“What? That is terrible! A girl is missing, maybe dead, and all you care about is what bad things she done? Maybe you should take a long look at yourself if you are going to ask those questions. I should be going. I can see when I’m becoming a burden,” the boy said as he gathered his weathered backpack.
   “A burden…” Kyrie reflected. More like a gift. She hasn’t been able to be to outward in a long time, it felt good to get it out.
   With that, the boy disappeared into the trees. Kyrie sat in the dark candle light, focused her thoughts back on to the seemingly juvenile ideas she had entertained earlier. It would have to wait, there was something more important at hand.
   She thought back on to the boy, if she would seem him again. He seemed to be a good opponent when he wasn’t remorsefully sappy. The strong sense of need of overwhelming: she needed him in her plan. But why? There was no answer yet, but Kyrie knew he must be important to her most exciting role.
   The boy was vital into breathing life into Grace. More specifically, Kyrie’s upcoming Oscar-worthy portrayal of Grace. She needed some CPR to pull this off.
   She sunk into her metal-frame bed, tracing its outlines cool to the touch, curious to see what the morning would bring. Smiling with greed, she blew out the candles in hopes of seeing the boy again, and quickly drifted to sleep.
   Kyrie dreamed like never before about the boy, so intently set on haunting her. She never needed (or wanted) anyone in her life as long as she could remember. Why him? What drew her so close to him? Answers would come soon. Throwing rationally aside, her mind sank into her senses. The dream played like a cinematic gem: she would wake the next morning to the boy sitting at the foot of her bed.
   Streaming with charm, he would stare into her sleepy gaze with his inquisitive stare. He could breach the boundaries she secured about her thoughts, and he could read her mind. He knew of her desire to conquer and control. He played her game, too.
   He dove deeper, identifying with her need to survive. He was indeed a most worthy opponent. His intentions were different. Unlike Kyrie, he didn’t just want to play the game. He wanted to win it, and to win her. She was the prize too desirable to resist.
   He had what it took to change her like she changed herself. He could make her into exactly what he wanted, no matter what was at risk. Her character, her reputation, her life.
   He would use his cunning to prey on her flaws, vices, and addictions, to kill Silence for stealing her life. Possibly in the heat of the moment, he would kill her, too.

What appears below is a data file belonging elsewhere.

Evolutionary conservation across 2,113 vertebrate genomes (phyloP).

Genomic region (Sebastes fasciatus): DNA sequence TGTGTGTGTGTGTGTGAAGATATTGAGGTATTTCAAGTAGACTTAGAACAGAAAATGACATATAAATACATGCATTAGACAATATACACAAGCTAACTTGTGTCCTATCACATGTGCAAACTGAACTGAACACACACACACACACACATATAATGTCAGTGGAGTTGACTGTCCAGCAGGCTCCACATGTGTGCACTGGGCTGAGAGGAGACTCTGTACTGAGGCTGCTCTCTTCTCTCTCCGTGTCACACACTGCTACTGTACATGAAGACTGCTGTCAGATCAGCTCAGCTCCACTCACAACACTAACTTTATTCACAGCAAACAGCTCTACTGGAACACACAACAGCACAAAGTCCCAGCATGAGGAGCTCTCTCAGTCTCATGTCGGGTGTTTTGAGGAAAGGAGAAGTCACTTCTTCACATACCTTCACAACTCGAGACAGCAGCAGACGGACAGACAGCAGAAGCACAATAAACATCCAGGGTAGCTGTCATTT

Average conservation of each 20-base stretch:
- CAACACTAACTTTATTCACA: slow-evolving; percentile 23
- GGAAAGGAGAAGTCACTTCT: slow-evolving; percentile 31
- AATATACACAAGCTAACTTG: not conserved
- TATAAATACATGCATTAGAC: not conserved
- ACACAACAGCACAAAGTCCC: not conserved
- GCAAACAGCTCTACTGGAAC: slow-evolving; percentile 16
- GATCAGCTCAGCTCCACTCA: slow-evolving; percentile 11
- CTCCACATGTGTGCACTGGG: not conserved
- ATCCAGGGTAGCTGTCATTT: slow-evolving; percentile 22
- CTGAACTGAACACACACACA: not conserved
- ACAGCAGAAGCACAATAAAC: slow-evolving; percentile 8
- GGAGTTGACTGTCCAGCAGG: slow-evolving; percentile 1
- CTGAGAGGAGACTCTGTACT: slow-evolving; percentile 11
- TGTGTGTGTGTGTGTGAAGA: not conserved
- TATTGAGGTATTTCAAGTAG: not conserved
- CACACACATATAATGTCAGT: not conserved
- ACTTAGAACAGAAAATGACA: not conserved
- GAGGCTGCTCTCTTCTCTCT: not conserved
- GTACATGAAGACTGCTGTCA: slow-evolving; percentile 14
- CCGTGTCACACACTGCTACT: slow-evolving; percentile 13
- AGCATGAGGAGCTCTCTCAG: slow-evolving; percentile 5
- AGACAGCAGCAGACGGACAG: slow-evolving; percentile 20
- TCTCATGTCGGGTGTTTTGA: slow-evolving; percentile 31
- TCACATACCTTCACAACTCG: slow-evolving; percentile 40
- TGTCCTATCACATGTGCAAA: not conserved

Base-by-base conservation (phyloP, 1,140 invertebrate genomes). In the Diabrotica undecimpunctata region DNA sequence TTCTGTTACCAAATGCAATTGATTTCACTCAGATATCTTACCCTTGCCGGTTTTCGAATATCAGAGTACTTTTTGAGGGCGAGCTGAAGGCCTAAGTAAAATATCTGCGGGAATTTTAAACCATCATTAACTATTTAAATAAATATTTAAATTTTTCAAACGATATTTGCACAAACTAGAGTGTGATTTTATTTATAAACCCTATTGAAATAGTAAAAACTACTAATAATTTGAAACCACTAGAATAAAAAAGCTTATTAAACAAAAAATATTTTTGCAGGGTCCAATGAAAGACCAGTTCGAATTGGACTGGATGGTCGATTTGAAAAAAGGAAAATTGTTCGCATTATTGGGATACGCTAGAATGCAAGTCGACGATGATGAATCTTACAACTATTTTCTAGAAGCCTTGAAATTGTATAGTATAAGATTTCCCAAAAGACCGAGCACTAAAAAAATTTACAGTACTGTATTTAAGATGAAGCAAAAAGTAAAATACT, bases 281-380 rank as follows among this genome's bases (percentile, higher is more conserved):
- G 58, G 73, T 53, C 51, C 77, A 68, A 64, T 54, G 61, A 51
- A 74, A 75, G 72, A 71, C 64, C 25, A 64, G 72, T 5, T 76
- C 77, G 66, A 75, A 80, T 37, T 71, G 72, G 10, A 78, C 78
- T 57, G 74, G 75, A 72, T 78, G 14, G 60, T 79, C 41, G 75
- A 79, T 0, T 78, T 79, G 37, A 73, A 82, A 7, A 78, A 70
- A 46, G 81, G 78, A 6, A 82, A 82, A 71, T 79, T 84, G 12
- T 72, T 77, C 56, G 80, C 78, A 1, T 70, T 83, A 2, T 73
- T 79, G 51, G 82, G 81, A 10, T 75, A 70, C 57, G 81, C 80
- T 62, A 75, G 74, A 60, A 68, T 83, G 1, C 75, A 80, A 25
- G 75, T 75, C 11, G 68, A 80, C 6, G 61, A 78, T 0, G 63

No words were spoken. They sat frozen, peering into one another’s intentions. Understanding the motives with charming disdain.
   The tension grew and neither dared to move, never to risk the unspoken bond drawing them closer to each other’s thoughts. Kyrie remained careful and speechless.    Only then had she remembered she doesn’t know the boy’s name. He then sounded the only words in the dream, in response to the sudden unfamiliarity in the air, “My name is Toren. I know who you are.”
   Kyrie woke up suddenly in a shockingly unnerving awe, and as her eyes came into focus, she greeted the dark figure sitting deathly still at her feet.
   “Hello, Toren,” she panted.
   “Goodbye, Kyrie.”        
« Last Edit: August 19, 2008, 11:46:10 PM by musicbaby01 »

Offline BrigidMary

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Re: Clarity.
« Reply #1 on: August 18, 2008, 08:31:58 AM »
I like a lot of this, but you lost me after a while in your opening. You're clearly a talented writer, but in my opinion you went on too long about Kyrie and who she is. When I skipped ahead to the dialogue, I found myself engaged once again, and I was able to go back through the lenthy passages. Now, I may not be the best critic, because I don't typically read a lot of literary fiction, and that's how this reads.
Brigid Kemmerer
Author of <b><i>Storm: The Elemental Series</i></b>, coming April 24, 2012 from K Teen (Kensington Books)

Offline musicbaby01

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Re: Clarity. Please critique!
« Reply #2 on: August 19, 2008, 02:14:53 PM »
Thanks for reading! You know, I felt the same, too. I cut a lot out and saved it for possible placement elsewhere in the story. I've posted the revision. Let me know if it reads any easier!

Thanks again :)